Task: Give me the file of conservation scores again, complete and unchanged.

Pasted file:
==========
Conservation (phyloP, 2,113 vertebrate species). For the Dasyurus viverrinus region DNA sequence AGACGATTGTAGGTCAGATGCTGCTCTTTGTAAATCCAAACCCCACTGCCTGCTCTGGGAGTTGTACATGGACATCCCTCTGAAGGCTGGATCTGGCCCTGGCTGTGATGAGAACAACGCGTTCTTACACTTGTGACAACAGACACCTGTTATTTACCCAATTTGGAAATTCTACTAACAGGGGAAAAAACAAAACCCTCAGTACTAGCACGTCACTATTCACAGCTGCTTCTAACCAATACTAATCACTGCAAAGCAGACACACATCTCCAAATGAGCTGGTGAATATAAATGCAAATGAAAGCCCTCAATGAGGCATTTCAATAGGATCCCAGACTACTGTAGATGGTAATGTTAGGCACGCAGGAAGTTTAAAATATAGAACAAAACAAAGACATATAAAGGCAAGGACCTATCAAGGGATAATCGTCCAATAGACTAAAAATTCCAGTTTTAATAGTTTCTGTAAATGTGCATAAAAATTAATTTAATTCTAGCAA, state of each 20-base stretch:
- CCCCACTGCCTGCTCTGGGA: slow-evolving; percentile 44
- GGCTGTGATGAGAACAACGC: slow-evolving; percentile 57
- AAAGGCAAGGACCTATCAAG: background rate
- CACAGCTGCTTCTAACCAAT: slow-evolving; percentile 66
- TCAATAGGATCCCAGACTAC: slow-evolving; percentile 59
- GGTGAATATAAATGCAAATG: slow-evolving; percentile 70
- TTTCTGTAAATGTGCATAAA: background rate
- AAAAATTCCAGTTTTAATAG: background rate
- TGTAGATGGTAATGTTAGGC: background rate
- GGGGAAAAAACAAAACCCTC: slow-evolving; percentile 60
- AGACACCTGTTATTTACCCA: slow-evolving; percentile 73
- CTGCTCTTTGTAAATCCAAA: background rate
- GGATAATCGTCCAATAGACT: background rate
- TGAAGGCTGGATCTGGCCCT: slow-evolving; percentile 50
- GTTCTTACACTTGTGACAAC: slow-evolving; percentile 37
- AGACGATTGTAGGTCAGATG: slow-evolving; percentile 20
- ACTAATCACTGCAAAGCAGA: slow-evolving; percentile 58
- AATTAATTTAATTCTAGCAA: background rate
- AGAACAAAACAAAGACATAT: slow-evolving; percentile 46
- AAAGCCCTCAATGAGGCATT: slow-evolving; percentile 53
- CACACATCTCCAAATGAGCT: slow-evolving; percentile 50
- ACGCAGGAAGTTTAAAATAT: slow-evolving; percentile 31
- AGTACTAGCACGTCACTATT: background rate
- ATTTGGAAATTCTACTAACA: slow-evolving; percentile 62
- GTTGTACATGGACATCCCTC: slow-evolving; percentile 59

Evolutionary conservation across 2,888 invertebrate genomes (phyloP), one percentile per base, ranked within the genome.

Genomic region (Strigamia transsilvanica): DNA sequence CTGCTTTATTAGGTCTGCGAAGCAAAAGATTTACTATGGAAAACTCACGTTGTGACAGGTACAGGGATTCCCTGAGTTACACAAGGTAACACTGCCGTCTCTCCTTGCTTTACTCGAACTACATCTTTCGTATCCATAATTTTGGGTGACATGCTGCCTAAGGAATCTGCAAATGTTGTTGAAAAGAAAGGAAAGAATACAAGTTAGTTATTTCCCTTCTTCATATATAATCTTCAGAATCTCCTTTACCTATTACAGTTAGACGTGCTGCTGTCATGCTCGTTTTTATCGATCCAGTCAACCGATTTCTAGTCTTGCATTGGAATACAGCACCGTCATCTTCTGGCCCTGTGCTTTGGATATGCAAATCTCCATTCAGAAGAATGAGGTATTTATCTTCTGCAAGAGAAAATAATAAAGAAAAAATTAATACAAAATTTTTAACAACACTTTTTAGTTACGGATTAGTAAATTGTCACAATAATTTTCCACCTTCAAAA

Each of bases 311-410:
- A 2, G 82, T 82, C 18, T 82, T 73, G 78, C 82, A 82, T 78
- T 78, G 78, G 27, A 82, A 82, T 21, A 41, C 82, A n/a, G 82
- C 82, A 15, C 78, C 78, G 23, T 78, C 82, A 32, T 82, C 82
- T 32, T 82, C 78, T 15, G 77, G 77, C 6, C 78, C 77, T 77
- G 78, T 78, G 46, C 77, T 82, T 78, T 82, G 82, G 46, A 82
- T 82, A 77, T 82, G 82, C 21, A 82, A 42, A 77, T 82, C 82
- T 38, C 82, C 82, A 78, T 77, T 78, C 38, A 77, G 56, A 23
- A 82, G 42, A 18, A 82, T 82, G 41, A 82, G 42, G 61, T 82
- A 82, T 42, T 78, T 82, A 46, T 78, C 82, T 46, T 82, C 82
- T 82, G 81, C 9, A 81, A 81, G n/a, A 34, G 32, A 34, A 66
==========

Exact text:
Conservation (phyloP, 2,113 vertebrate species). For the Dasyurus viverrinus region DNA sequence AGACGATTGTAGGTCAGATGCTGCTCTTTGTAAATCCAAACCCCACTGCCTGCTCTGGGAGTTGTACATGGACATCCCTCTGAAGGCTGGATCTGGCCCTGGCTGTGATGAGAACAACGCGTTCTTACACTTGTGACAACAGACACCTGTTATTTACCCAATTTGGAAATTCTACTAACAGGGGAAAAAACAAAACCCTCAGTACTAGCACGTCACTATTCACAGCTGCTTCTAACCAATACTAATCACTGCAAAGCAGACACACATCTCCAAATGAGCTGGTGAATATAAATGCAAATGAAAGCCCTCAATGAGGCATTTCAATAGGATCCCAGACTACTGTAGATGGTAATGTTAGGCACGCAGGAAGTTTAAAATATAGAACAAAACAAAGACATATAAAGGCAAGGACCTATCAAGGGATAATCGTCCAATAGACTAAAAATTCCAGTTTTAATAGTTTCTGTAAATGTGCATAAAAATTAATTTAATTCTAGCAA, state of each 20-base stretch:
- CCCCACTGCCTGCTCTGGGA: slow-evolving; percentile 44
- GGCTGTGATGAGAACAACGC: slow-evolving; percentile 57
- AAAGGCAAGGACCTATCAAG: background rate
- CACAGCTGCTTCTAACCAAT: slow-evolving; percentile 66
- TCAATAGGATCCCAGACTAC: slow-evolving; percentile 59
- GGTGAATATAAATGCAAATG: slow-evolving; percentile 70
- TTTCTGTAAATGTGCATAAA: background rate
- AAAAATTCCAGTTTTAATAG: background rate
- TGTAGATGGTAATGTTAGGC: background rate
- GGGGAAAAAACAAAACCCTC: slow-evolving; percentile 60
- AGACACCTGTTATTTACCCA: slow-evolving; percentile 73
- CTGCTCTTTGTAAATCCAAA: background rate
- GGATAATCGTCCAATAGACT: background rate
- TGAAGGCTGGATCTGGCCCT: slow-evolving; percentile 50
- GTTCTTACACTTGTGACAAC: slow-evolving; percentile 37
- AGACGATTGTAGGTCAGATG: slow-evolving; percentile 20
- ACTAATCACTGCAAAGCAGA: slow-evolving; percentile 58
- AATTAATTTAATTCTAGCAA: background rate
- AGAACAAAACAAAGACATAT: slow-evolving; percentile 46
- AAAGCCCTCAATGAGGCATT: slow-evolving; percentile 53
- CACACATCTCCAAATGAGCT: slow-evolving; percentile 50
- ACGCAGGAAGTTTAAAATAT: slow-evolving; percentile 31
- AGTACTAGCACGTCACTATT: background rate
- ATTTGGAAATTCTACTAACA: slow-evolving; percentile 62
- GTTGTACATGGACATCCCTC: slow-evolving; percentile 59

Evolutionary conservation across 2,888 invertebrate genomes (phyloP), one percentile per base, ranked within the genome.

Genomic region (Strigamia transsilvanica): DNA sequence CTGCTTTATTAGGTCTGCGAAGCAAAAGATTTACTATGGAAAACTCACGTTGTGACAGGTACAGGGATTCCCTGAGTTACACAAGGTAACACTGCCGTCTCTCCTTGCTTTACTCGAACTACATCTTTCGTATCCATAATTTTGGGTGACATGCTGCCTAAGGAATCTGCAAATGTTGTTGAAAAGAAAGGAAAGAATACAAGTTAGTTATTTCCCTTCTTCATATATAATCTTCAGAATCTCCTTTACCTATTACAGTTAGACGTGCTGCTGTCATGCTCGTTTTTATCGATCCAGTCAACCGATTTCTAGTCTTGCATTGGAATACAGCACCGTCATCTTCTGGCCCTGTGCTTTGGATATGCAAATCTCCATTCAGAAGAATGAGGTATTTATCTTCTGCAAGAGAAAATAATAAAGAAAAAATTAATACAAAATTTTTAACAACACTTTTTAGTTACGGATTAGTAAATTGTCACAATAATTTTCCACCTTCAAAA

Each of bases 311-410:
- A 2, G 82, T 82, C 18, T 82, T 73, G 78, C 82, A 82, T 78
- T 78, G 78, G 27, A 82, A 82, T 21, A 41, C 82, A n/a, G 82
- C 82, A 15, C 78, C 78, G 23, T 78, C 82, A 32, T 82, C 82
- T 32, T 82, C 78, T 15, G 77, G 77, C 6, C 78, C 77, T 77
- G 78, T 78, G 46, C 77, T 82, T 78, T 82, G 82, G 46, A 82
- T 82, A 77, T 82, G 82, C 21, A 82, A 42, A 77, T 82, C 82
- T 38, C 82, C 82, A 78, T 77, T 78, C 38, A 77, G 56, A 23
- A 82, G 42, A 18, A 82, T 82, G 41, A 82, G 42, G 61, T 82
- A 82, T 42, T 78, T 82, A 46, T 78, C 82, T 46, T 82, C 82
- T 82, G 81, C 9, A 81, A 81, G n/a, A 34, G 32, A 34, A 66